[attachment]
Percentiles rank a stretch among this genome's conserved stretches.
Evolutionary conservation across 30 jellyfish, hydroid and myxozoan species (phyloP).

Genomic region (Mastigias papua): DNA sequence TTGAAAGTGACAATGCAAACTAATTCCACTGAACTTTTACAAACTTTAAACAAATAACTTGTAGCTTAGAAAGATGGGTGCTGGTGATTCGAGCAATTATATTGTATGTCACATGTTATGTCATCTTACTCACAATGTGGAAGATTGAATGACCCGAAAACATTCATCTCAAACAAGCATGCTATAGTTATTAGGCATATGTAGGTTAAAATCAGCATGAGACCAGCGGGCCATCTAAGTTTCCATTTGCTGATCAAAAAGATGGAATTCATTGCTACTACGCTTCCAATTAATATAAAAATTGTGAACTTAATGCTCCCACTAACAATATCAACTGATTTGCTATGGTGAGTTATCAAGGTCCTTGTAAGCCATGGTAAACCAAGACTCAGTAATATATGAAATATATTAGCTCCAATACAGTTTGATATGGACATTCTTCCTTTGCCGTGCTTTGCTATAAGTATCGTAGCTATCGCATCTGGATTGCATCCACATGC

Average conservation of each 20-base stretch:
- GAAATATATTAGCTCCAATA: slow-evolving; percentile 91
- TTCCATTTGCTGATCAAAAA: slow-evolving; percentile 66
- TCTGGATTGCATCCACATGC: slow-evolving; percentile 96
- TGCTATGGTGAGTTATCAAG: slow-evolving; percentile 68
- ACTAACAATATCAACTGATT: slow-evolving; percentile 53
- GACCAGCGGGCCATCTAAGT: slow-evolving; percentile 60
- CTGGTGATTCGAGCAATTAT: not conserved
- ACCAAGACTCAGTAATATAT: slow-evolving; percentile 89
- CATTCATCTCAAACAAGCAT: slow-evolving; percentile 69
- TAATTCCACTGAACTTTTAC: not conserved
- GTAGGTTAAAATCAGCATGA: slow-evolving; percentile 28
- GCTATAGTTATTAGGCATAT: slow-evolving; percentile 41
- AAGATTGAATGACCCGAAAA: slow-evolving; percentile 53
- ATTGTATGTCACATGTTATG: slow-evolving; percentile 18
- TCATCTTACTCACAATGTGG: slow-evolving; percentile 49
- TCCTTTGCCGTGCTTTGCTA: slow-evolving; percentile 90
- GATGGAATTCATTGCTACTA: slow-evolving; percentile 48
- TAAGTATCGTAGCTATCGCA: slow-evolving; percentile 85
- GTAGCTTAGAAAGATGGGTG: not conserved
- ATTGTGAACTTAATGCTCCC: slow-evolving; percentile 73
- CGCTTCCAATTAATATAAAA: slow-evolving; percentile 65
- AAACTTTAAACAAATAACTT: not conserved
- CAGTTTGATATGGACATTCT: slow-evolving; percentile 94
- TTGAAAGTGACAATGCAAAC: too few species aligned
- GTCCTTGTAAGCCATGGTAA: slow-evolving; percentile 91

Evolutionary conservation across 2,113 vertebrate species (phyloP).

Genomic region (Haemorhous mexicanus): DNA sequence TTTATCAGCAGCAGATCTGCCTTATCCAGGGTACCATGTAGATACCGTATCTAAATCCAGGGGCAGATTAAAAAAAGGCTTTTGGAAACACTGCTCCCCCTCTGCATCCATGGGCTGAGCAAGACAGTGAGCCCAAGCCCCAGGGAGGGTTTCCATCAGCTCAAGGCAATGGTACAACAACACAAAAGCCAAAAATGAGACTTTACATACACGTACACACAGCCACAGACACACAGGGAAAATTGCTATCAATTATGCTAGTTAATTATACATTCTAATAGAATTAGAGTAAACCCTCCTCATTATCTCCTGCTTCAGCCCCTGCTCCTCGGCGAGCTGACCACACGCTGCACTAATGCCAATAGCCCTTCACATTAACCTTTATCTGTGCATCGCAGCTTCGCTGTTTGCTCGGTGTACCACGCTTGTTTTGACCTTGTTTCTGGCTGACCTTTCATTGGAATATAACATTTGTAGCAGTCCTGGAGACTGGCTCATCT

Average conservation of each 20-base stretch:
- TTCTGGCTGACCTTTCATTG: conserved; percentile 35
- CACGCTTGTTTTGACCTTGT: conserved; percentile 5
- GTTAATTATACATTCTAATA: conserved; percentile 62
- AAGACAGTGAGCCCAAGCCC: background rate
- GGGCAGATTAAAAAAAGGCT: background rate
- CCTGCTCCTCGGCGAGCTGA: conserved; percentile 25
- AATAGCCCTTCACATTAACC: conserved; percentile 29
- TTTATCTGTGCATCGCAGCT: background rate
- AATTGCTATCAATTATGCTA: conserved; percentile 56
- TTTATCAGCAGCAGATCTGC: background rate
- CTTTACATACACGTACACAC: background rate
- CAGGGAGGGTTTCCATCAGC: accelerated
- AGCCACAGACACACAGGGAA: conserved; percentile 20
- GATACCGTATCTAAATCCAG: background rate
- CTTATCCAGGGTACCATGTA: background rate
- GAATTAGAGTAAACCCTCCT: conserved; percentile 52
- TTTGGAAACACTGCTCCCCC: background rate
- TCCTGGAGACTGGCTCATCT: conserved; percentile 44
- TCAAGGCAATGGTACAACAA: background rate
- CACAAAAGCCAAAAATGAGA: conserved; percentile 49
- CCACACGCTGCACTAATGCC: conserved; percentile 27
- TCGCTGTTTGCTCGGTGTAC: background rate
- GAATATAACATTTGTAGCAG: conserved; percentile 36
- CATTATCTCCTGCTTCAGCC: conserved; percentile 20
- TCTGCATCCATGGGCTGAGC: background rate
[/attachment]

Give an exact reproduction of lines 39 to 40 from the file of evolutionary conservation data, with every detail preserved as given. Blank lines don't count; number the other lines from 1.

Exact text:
- AATAGCCCTTCACATTAACC: conserved; percentile 29
- TTTATCTGTGCATCGCAGCT: background rate